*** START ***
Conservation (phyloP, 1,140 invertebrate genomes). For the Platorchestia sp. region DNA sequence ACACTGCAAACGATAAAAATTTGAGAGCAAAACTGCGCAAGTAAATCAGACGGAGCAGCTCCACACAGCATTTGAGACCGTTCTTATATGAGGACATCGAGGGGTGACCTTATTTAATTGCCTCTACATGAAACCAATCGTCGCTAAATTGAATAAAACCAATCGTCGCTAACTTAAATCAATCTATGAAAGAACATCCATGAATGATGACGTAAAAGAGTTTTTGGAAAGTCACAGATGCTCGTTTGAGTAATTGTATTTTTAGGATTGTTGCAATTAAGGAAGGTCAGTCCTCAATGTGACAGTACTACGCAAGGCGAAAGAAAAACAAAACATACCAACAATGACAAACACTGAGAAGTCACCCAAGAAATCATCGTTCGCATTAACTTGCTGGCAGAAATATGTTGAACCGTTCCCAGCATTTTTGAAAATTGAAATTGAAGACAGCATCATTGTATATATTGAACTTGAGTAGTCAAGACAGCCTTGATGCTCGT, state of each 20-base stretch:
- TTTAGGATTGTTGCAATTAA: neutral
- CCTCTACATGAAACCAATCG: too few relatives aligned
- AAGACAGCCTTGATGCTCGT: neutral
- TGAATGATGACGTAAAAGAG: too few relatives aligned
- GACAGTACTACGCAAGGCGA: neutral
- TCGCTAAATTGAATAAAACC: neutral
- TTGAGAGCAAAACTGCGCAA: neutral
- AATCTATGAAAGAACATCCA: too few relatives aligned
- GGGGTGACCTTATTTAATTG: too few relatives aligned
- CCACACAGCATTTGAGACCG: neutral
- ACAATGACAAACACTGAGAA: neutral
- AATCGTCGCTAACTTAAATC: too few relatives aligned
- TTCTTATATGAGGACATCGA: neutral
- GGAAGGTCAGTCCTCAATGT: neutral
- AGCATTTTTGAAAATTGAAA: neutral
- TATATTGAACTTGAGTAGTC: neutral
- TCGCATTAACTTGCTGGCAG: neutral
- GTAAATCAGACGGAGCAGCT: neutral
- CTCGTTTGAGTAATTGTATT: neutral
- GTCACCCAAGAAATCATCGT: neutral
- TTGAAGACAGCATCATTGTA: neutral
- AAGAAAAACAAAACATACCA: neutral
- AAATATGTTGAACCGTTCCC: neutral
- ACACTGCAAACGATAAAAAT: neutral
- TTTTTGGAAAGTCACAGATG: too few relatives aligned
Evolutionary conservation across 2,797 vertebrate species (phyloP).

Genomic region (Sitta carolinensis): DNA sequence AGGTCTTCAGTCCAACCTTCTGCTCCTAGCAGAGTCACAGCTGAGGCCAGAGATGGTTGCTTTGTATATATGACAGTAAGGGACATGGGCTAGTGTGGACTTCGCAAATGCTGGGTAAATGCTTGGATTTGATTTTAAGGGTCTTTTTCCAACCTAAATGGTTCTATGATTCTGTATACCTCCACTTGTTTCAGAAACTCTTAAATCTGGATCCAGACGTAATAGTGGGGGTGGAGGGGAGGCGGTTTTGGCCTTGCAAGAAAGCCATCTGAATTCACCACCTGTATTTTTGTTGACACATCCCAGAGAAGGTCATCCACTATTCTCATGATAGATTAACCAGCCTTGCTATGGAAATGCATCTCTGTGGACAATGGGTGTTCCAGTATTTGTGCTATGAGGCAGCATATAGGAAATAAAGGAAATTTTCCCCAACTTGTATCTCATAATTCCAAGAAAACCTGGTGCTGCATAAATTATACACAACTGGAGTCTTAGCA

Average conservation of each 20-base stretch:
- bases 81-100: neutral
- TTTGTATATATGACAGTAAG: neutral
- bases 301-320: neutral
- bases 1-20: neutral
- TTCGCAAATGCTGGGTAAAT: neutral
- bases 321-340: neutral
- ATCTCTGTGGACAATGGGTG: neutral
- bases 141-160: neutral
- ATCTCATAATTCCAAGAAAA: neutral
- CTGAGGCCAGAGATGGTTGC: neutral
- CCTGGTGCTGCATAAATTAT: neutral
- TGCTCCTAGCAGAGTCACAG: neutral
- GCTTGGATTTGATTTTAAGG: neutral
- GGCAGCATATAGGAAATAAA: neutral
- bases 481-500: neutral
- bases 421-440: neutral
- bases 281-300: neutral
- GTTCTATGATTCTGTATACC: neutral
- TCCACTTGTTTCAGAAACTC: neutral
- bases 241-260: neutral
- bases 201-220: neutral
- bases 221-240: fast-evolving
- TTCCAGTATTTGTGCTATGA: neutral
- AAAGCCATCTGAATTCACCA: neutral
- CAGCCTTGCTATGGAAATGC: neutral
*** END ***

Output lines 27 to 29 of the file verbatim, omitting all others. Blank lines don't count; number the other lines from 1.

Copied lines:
Evolutionary conservation across 2,797 vertebrate species (phyloP).

Genomic region (Sitta carolinensis): DNA sequence AGGTCTTCAGTCCAACCTTCTGCTCCTAGCAGAGTCACAGCTGAGGCCAGAGATGGTTGCTTTGTATATATGACAGTAAGGGACATGGGCTAGTGTGGACTTCGCAAATGCTGGGTAAATGCTTGGATTTGATTTTAAGGGTCTTTTTCCAACCTAAATGGTTCTATGATTCTGTATACCTCCACTTGTTTCAGAAACTCTTAAATCTGGATCCAGACGTAATAGTGGGGGTGGAGGGGAGGCGGTTTTGGCCTTGCAAGAAAGCCATCTGAATTCACCACCTGTATTTTTGTTGACACATCCCAGAGAAGGTCATCCACTATTCTCATGATAGATTAACCAGCCTTGCTATGGAAATGCATCTCTGTGGACAATGGGTGTTCCAGTATTTGTGCTATGAGGCAGCATATAGGAAATAAAGGAAATTTTCCCCAACTTGTATCTCATAATTCCAAGAAAACCTGGTGCTGCATAAATTATACACAACTGGAGTCTTAGCA

Average conservation of each 20-base stretch: